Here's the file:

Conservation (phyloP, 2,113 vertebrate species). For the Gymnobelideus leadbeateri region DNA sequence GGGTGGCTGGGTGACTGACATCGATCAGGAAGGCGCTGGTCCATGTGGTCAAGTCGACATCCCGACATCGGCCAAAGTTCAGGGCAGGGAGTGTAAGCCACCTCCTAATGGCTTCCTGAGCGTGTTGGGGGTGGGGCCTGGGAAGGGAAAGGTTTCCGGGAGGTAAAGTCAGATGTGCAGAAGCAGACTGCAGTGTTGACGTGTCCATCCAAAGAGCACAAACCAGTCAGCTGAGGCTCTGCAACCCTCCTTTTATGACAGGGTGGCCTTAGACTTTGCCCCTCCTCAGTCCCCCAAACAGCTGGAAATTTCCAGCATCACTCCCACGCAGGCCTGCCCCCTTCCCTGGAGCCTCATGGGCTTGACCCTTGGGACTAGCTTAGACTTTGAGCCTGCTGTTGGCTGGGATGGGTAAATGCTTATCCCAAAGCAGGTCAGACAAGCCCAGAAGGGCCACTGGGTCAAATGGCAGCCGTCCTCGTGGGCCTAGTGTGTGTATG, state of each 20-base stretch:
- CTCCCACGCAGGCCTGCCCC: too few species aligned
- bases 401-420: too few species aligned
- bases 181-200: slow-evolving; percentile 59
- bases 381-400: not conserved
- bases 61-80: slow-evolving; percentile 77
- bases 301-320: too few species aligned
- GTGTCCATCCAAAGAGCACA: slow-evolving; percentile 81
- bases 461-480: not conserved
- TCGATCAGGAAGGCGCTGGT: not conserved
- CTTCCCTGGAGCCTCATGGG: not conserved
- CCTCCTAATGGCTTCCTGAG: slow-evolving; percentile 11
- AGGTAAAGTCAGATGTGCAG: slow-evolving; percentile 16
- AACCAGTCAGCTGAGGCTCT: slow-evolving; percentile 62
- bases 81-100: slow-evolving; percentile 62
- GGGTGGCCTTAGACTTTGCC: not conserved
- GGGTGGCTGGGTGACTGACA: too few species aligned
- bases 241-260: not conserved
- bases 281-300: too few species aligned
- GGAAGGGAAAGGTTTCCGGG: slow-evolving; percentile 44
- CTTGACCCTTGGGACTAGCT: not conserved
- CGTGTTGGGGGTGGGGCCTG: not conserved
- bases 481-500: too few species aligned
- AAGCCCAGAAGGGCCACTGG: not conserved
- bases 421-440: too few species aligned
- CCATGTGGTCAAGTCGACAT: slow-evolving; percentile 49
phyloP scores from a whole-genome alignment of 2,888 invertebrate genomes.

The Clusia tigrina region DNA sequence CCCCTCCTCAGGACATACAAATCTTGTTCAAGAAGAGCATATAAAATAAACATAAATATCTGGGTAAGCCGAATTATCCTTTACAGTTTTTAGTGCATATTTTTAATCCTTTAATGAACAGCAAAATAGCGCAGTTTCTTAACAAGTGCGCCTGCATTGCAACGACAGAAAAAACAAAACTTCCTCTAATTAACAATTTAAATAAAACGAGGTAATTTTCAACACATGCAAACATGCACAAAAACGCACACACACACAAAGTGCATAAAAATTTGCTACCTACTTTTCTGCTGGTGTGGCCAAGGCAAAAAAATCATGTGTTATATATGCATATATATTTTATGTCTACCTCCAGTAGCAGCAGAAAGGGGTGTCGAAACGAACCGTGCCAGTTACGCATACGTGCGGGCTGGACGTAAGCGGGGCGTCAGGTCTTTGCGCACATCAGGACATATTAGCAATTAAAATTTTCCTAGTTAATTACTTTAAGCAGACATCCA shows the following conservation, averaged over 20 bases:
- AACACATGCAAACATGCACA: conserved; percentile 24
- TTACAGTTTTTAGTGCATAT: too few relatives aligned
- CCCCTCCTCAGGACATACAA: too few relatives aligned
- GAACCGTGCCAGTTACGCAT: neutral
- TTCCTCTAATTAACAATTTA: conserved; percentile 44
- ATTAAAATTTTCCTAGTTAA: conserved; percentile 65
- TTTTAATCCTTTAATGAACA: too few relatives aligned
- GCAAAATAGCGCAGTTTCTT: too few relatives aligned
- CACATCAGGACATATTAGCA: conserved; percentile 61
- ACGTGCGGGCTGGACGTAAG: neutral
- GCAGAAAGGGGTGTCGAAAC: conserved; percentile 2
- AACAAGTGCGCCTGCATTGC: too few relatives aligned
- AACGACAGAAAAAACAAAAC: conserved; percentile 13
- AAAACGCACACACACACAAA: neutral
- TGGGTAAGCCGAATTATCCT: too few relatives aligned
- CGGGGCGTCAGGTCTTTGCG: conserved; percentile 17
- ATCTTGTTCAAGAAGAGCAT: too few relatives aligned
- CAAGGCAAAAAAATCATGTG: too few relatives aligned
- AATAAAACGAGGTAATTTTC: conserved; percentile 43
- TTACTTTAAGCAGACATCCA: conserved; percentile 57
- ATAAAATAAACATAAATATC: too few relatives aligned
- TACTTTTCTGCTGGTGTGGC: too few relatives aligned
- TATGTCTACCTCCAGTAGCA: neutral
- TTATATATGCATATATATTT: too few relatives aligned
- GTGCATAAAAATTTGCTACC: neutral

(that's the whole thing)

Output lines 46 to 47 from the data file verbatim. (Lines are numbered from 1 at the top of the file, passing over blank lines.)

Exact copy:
- CAAGGCAAAAAAATCATGTG: too few relatives aligned
- AATAAAACGAGGTAATTTTC: conserved; percentile 43